Gore's Landing Unit of Ocklawaha River WMA

Managed in cooperation with
Office of Greenways and Trails

 

photo of Gore's Landing Unit
Andrea Boliek

The Gores Landing Unit of Ocklawaha River WMA consists of almost 3,000 acres along the Ocklawaha River in eastern Marion County between Gores Landing and County Road 316. Gores Landing Unit is on the Cross Florida Greenway and is managed by the Office of Greenways and Trails. This area is a link in the Cross Florida Greenway that conserves native landscapes from Palatka on the St. Johns River to Inglis near the Gulf of Mexico. The natural communities on the area are mostly hydric hammocks and flatwoods, and scrub ridges. Wild turkey, white-tailed deer, and wading birds are abundant on this area. Recreational activities include hunting, fishing, wildlife viewing, hiking, horseback riding, and paddling although there are no established trails.  Children under the age of 16 are required to wear a helmet when horseback riding on public lands.  For more detailed information go to Nicole's Law PDF.  All horseback riders must have proof of current negative Coggins Test results for their horses when on state lands. Camping is prohibited.

Rules Regarding Dogs

  • For purposes other than hunting, dogs are allowed, but must be kept under physical restraint at all times.
  • Hunting dogs may be taken onto the WMA after 8 a.m. the day before the opening of a season and shall be removed by 6 p.m. one day after the end of the season. Hunting with dogs is prohibited, except bird dogs or retrievers may be used during the small game season. Dogs on leashes may be used for trailing wounded game.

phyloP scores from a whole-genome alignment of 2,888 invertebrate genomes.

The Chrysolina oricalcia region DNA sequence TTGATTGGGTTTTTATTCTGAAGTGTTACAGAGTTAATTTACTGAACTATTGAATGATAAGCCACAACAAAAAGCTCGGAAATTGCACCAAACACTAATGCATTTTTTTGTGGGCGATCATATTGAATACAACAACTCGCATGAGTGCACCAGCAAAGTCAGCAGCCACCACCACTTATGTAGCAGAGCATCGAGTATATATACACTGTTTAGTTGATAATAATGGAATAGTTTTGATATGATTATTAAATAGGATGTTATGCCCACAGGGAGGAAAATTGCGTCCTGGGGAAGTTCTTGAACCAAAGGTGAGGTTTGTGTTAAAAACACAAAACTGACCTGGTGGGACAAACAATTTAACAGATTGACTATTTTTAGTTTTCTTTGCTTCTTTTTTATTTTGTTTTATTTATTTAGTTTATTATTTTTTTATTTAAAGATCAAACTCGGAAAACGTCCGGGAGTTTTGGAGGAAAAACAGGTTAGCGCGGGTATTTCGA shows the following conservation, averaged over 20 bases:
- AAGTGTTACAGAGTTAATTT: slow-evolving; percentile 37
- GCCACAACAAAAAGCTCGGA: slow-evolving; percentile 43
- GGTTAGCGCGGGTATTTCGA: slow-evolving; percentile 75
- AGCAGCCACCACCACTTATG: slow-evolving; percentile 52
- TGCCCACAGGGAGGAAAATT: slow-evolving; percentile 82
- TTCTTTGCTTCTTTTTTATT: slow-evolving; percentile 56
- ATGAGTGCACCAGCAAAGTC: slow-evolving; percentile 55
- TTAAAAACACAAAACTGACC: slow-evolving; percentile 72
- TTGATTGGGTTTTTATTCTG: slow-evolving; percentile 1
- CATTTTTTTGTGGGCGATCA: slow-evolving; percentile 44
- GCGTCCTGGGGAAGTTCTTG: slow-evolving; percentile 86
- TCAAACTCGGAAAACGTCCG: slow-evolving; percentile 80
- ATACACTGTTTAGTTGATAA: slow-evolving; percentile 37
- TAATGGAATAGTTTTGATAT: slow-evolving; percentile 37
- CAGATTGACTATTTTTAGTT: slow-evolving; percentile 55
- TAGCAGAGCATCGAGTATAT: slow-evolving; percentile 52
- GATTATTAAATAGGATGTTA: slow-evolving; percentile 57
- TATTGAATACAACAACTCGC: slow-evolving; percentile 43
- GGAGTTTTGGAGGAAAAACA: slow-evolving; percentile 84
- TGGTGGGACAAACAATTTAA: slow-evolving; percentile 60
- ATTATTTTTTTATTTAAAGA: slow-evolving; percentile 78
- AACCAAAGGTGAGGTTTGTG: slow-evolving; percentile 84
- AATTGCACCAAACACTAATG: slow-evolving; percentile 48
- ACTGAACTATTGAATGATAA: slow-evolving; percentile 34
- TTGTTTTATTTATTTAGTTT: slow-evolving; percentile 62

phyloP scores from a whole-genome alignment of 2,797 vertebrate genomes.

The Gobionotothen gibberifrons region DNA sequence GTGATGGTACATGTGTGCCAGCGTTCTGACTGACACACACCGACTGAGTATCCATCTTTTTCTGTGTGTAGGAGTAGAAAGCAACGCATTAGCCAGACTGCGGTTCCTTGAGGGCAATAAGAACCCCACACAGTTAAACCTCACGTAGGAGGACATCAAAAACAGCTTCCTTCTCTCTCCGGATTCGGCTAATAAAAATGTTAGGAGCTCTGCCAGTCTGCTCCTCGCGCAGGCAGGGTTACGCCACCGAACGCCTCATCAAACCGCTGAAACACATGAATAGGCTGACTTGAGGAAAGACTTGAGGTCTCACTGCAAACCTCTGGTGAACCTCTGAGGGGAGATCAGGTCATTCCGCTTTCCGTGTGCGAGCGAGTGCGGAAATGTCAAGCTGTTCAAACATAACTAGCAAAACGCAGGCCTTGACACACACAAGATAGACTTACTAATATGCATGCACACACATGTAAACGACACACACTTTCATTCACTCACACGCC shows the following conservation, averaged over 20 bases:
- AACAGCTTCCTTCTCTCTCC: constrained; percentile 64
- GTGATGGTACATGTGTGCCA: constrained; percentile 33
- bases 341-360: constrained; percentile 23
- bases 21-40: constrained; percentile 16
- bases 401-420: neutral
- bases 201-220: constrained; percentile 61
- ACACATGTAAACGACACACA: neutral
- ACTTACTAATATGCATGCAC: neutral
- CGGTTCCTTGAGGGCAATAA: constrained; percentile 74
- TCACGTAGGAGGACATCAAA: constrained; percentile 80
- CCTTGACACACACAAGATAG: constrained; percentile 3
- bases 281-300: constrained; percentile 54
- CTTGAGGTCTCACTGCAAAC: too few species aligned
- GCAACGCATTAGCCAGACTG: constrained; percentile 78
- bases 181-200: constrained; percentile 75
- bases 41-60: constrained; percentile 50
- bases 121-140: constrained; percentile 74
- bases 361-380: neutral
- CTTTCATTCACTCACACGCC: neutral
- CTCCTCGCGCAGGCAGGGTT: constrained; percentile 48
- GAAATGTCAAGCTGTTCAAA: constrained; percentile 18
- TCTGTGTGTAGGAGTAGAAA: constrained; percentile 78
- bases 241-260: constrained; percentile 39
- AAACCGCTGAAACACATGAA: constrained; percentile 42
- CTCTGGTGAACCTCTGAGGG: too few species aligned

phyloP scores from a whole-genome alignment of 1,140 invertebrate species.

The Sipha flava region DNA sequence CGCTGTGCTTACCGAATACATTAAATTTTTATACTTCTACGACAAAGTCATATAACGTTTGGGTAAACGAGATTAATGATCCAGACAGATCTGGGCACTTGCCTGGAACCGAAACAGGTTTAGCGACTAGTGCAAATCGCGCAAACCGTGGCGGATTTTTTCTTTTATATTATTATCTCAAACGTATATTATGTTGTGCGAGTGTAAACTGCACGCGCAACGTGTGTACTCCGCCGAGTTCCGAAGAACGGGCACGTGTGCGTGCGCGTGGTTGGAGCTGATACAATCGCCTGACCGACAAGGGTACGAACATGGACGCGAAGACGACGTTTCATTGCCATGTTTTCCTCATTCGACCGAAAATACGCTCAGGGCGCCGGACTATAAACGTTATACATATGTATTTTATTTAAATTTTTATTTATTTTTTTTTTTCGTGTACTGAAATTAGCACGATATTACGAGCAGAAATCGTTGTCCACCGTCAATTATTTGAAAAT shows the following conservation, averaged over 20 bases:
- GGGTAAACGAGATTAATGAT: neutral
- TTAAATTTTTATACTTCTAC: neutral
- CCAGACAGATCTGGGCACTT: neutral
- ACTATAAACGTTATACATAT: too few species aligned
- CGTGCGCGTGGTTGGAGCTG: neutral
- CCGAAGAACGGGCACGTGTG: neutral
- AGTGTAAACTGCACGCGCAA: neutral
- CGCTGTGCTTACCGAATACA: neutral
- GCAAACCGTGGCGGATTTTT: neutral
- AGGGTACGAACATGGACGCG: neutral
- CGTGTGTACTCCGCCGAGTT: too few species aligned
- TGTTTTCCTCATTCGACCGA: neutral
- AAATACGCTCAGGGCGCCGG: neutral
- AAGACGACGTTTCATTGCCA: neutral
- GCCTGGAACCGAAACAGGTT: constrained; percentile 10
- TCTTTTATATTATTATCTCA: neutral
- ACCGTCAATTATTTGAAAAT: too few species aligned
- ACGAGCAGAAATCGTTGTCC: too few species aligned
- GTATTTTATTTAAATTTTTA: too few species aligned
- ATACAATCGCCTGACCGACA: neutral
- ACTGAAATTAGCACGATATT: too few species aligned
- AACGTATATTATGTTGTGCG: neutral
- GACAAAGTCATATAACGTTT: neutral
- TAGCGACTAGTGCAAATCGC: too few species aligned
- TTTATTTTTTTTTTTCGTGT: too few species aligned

• Dogs are prohibited in areas posted as "Closed to Public Access" by FWC administrative action. No person shall allow any dog to pursue or molest any wildlife during any period in which the taking of wildlife by the use of dogs is prohibited.
  • Visit the Office of Greenways and Trail's information on State Greenways and Trails.

  • View FWC's Regulations Summary for Gores Landing Unit for an area map, hunting seasons, permits, fees, and area regulations.



FWC Facts:
The Nature Conservancy's Jay Watch program needs your help! Jay Watch volunteers assist with monitoring populations of the endemic scrub-jay and scrub vegetation conditions.

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